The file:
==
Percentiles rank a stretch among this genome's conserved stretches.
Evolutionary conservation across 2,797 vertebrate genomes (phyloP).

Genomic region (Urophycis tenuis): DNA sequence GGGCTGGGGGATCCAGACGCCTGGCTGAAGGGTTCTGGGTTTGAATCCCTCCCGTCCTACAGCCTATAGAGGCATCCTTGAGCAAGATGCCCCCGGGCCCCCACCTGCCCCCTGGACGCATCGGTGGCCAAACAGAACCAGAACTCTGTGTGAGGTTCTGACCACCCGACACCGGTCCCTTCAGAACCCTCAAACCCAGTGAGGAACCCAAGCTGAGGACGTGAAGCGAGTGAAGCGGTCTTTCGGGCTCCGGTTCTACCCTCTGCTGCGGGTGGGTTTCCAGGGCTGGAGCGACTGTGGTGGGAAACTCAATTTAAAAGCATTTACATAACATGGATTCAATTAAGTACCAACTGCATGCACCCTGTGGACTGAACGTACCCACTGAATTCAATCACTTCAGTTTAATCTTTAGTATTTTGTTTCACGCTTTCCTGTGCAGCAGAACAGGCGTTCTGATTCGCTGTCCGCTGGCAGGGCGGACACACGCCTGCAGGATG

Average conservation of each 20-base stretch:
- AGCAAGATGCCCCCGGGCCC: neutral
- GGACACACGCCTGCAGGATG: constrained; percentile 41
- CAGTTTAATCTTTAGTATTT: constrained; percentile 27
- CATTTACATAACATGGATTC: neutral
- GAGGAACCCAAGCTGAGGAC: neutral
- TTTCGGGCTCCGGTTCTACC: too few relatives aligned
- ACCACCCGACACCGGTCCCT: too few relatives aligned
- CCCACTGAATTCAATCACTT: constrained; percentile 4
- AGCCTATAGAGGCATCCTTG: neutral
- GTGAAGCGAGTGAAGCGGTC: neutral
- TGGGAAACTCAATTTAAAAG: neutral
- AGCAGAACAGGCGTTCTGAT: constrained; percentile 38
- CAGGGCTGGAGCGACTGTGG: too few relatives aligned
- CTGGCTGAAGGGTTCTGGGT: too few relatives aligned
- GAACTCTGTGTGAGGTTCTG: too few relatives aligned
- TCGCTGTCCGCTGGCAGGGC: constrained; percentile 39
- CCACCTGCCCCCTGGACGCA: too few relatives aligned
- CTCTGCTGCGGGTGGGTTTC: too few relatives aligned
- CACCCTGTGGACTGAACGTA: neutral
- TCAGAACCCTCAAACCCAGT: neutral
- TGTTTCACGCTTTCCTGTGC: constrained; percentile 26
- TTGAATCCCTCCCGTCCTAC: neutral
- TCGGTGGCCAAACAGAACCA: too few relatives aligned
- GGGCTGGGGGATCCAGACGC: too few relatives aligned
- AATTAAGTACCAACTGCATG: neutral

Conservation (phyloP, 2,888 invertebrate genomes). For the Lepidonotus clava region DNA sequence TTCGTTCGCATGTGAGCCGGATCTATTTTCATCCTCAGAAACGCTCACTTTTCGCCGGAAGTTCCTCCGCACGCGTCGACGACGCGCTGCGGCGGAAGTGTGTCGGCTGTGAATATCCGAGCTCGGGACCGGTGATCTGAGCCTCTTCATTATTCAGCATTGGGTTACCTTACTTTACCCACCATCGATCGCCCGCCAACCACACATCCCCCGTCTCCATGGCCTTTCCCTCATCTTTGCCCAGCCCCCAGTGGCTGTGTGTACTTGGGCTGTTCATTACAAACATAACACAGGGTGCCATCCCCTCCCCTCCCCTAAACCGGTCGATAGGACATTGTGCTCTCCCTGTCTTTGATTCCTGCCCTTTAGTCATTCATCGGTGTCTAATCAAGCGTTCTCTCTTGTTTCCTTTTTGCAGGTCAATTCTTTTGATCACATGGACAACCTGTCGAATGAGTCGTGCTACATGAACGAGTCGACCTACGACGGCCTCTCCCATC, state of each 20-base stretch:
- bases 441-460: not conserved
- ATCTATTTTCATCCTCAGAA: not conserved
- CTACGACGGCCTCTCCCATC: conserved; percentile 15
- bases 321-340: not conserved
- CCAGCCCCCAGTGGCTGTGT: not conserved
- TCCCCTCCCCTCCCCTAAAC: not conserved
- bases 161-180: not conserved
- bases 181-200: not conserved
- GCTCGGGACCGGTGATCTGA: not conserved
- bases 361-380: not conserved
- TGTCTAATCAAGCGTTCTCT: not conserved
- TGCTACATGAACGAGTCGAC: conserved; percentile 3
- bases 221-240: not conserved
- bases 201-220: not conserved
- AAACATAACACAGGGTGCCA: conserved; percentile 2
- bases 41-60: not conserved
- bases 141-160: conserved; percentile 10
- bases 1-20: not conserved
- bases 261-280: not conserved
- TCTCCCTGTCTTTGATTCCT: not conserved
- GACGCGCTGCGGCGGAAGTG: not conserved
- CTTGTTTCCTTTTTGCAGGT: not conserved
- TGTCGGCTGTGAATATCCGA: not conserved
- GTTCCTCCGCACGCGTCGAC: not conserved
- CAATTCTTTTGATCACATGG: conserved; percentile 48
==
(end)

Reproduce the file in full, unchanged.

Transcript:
Percentiles rank a stretch among this genome's conserved stretches.
Evolutionary conservation across 2,797 vertebrate genomes (phyloP).

Genomic region (Urophycis tenuis): DNA sequence GGGCTGGGGGATCCAGACGCCTGGCTGAAGGGTTCTGGGTTTGAATCCCTCCCGTCCTACAGCCTATAGAGGCATCCTTGAGCAAGATGCCCCCGGGCCCCCACCTGCCCCCTGGACGCATCGGTGGCCAAACAGAACCAGAACTCTGTGTGAGGTTCTGACCACCCGACACCGGTCCCTTCAGAACCCTCAAACCCAGTGAGGAACCCAAGCTGAGGACGTGAAGCGAGTGAAGCGGTCTTTCGGGCTCCGGTTCTACCCTCTGCTGCGGGTGGGTTTCCAGGGCTGGAGCGACTGTGGTGGGAAACTCAATTTAAAAGCATTTACATAACATGGATTCAATTAAGTACCAACTGCATGCACCCTGTGGACTGAACGTACCCACTGAATTCAATCACTTCAGTTTAATCTTTAGTATTTTGTTTCACGCTTTCCTGTGCAGCAGAACAGGCGTTCTGATTCGCTGTCCGCTGGCAGGGCGGACACACGCCTGCAGGATG

Average conservation of each 20-base stretch:
- AGCAAGATGCCCCCGGGCCC: neutral
- GGACACACGCCTGCAGGATG: constrained; percentile 41
- CAGTTTAATCTTTAGTATTT: constrained; percentile 27
- CATTTACATAACATGGATTC: neutral
- GAGGAACCCAAGCTGAGGAC: neutral
- TTTCGGGCTCCGGTTCTACC: too few relatives aligned
- ACCACCCGACACCGGTCCCT: too few relatives aligned
- CCCACTGAATTCAATCACTT: constrained; percentile 4
- AGCCTATAGAGGCATCCTTG: neutral
- GTGAAGCGAGTGAAGCGGTC: neutral
- TGGGAAACTCAATTTAAAAG: neutral
- AGCAGAACAGGCGTTCTGAT: constrained; percentile 38
- CAGGGCTGGAGCGACTGTGG: too few relatives aligned
- CTGGCTGAAGGGTTCTGGGT: too few relatives aligned
- GAACTCTGTGTGAGGTTCTG: too few relatives aligned
- TCGCTGTCCGCTGGCAGGGC: constrained; percentile 39
- CCACCTGCCCCCTGGACGCA: too few relatives aligned
- CTCTGCTGCGGGTGGGTTTC: too few relatives aligned
- CACCCTGTGGACTGAACGTA: neutral
- TCAGAACCCTCAAACCCAGT: neutral
- TGTTTCACGCTTTCCTGTGC: constrained; percentile 26
- TTGAATCCCTCCCGTCCTAC: neutral
- TCGGTGGCCAAACAGAACCA: too few relatives aligned
- GGGCTGGGGGATCCAGACGC: too few relatives aligned
- AATTAAGTACCAACTGCATG: neutral

Conservation (phyloP, 2,888 invertebrate genomes). For the Lepidonotus clava region DNA sequence TTCGTTCGCATGTGAGCCGGATCTATTTTCATCCTCAGAAACGCTCACTTTTCGCCGGAAGTTCCTCCGCACGCGTCGACGACGCGCTGCGGCGGAAGTGTGTCGGCTGTGAATATCCGAGCTCGGGACCGGTGATCTGAGCCTCTTCATTATTCAGCATTGGGTTACCTTACTTTACCCACCATCGATCGCCCGCCAACCACACATCCCCCGTCTCCATGGCCTTTCCCTCATCTTTGCCCAGCCCCCAGTGGCTGTGTGTACTTGGGCTGTTCATTACAAACATAACACAGGGTGCCATCCCCTCCCCTCCCCTAAACCGGTCGATAGGACATTGTGCTCTCCCTGTCTTTGATTCCTGCCCTTTAGTCATTCATCGGTGTCTAATCAAGCGTTCTCTCTTGTTTCCTTTTTGCAGGTCAATTCTTTTGATCACATGGACAACCTGTCGAATGAGTCGTGCTACATGAACGAGTCGACCTACGACGGCCTCTCCCATC, state of each 20-base stretch:
- bases 441-460: not conserved
- ATCTATTTTCATCCTCAGAA: not conserved
- CTACGACGGCCTCTCCCATC: conserved; percentile 15
- bases 321-340: not conserved
- CCAGCCCCCAGTGGCTGTGT: not conserved
- TCCCCTCCCCTCCCCTAAAC: not conserved
- bases 161-180: not conserved
- bases 181-200: not conserved
- GCTCGGGACCGGTGATCTGA: not conserved
- bases 361-380: not conserved
- TGTCTAATCAAGCGTTCTCT: not conserved
- TGCTACATGAACGAGTCGAC: conserved; percentile 3
- bases 221-240: not conserved
- bases 201-220: not conserved
- AAACATAACACAGGGTGCCA: conserved; percentile 2
- bases 41-60: not conserved
- bases 141-160: conserved; percentile 10
- bases 1-20: not conserved
- bases 261-280: not conserved
- TCTCCCTGTCTTTGATTCCT: not conserved
- GACGCGCTGCGGCGGAAGTG: not conserved
- CTTGTTTCCTTTTTGCAGGT: not conserved
- TGTCGGCTGTGAATATCCGA: not conserved
- GTTCCTCCGCACGCGTCGAC: not conserved
- CAATTCTTTTGATCACATGG: conserved; percentile 48